Other people can see in us what we can’t always see in ourselves.
In 2014 I finished university and graduated with a music degree. While I appreciate what I learned now, at the time it felt like I was sucked into a black hole of self-doubt.
Songwriting, scat singing, performances on multiple instruments, tests on theory and history and arranging music – studying what you love is a paradox of delight and torture when you’re being marked out of 100.
A standardised test is a necessary evil that ignores prior knowledge, the technique you’ve had to relearn and the time it takes to assimilate new information. It ignores your performance anxiety. It ignores whether or not you’re interested in imitating a singing style from 50 years ago. And it ignores how much your identity is wrapped up in what you do (whoops).
After three years of practice and lectures and performances, the final recital was the final obstacle to jump and as the auditorium filled with friends and family, all I could think was that I just wanted to get it done and get out of there.
The hour flew past in a whirl of notes and instrument changes, and then with a final flourish and a bow, it was over.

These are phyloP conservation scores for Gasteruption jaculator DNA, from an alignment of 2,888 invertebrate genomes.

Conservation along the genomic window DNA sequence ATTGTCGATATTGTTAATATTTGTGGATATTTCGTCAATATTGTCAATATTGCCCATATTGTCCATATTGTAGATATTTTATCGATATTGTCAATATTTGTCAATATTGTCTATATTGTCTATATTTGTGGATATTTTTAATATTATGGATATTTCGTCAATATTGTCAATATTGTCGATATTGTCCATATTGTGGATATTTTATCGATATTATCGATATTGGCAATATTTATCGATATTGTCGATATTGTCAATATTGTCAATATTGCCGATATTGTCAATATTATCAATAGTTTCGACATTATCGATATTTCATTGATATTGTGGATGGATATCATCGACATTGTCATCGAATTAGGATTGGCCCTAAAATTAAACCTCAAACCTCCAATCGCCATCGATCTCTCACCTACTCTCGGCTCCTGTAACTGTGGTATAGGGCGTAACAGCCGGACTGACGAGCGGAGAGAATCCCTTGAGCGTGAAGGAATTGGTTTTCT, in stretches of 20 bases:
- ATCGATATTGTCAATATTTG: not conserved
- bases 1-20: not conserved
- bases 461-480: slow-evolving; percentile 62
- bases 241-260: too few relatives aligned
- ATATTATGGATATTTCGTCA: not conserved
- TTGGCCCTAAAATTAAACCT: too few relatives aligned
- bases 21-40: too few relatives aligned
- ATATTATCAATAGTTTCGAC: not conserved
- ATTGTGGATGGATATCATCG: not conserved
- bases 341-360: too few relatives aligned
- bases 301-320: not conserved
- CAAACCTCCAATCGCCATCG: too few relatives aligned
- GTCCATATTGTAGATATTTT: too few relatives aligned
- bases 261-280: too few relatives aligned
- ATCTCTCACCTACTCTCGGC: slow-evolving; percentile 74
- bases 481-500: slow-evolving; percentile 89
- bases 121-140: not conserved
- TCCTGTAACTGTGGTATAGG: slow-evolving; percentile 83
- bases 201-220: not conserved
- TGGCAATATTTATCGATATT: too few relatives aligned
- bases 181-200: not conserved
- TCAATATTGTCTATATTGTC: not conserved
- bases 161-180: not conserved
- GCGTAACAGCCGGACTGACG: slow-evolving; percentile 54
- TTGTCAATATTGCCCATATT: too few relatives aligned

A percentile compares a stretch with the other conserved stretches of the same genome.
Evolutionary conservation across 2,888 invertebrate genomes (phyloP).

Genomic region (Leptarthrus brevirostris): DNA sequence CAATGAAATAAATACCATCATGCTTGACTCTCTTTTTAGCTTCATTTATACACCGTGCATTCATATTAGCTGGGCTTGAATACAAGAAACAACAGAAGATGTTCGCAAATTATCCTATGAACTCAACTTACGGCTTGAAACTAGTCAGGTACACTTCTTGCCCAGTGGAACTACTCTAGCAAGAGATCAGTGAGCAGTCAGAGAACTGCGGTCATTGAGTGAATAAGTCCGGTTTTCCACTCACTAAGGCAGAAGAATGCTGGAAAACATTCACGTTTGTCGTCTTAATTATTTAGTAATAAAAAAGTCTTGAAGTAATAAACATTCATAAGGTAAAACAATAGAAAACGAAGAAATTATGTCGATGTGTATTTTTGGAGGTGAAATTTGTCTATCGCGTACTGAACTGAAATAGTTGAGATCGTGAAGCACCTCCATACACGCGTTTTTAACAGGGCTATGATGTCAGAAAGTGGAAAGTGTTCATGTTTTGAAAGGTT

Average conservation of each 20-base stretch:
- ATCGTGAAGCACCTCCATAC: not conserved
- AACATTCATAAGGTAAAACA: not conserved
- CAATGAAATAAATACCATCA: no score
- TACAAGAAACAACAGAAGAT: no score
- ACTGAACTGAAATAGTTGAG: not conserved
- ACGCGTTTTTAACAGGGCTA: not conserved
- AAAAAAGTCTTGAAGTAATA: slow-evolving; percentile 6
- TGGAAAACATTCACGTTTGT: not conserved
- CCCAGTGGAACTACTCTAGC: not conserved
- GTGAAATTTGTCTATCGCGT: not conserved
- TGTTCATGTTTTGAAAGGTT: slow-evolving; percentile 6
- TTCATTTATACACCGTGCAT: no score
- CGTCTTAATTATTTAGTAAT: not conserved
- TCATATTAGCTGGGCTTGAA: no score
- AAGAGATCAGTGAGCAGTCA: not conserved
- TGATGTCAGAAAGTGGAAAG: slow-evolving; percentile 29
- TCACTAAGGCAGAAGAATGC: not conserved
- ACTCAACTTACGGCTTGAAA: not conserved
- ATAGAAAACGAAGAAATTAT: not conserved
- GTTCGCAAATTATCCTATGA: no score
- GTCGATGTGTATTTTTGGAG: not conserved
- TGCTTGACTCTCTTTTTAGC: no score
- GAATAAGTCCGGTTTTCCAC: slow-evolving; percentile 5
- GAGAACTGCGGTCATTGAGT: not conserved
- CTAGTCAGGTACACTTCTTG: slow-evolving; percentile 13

Six years later as I clean out my paper files, I find one of the mark sheets from my final performance.
It’s the only one I kept, written by my improvisation tutor, a man who pushed me hard on my instrument and didn’t budge when I complained about how hard his tests were.
He knew I could do what he was asking me to do. And on the mark sheet, he didn’t just make comments about how each song was performed:
He painted the bigger picture for me at a time when my ability to see past the numbers on a scoresheet was at an all time low.
He saw the growth in me as a musician and a composer over the three years I studied with him, and he could see my musical identity beginning to emerge from the assignments and the exercises we played everyday.
His comments were honest but they were also kind, and unlike the numbers on the sheet, he knew where I had come from and where I was going musically.
As the new year and new decade kicks in, I know that I’m prone to losing sight of the bigger picture. But I want to continue to grow, to see what other people see in me, and to help others see themselves as I see them too.
“As human beings, our job in life is to help people realize how rare and valuable each one of us really is, that each of us has something that no one else has – or ever will have – something inside that is unique to all time. It’s our job to encourage each other to discover that uniqueness and to provide ways of developing its expression.”
– Fred Rogers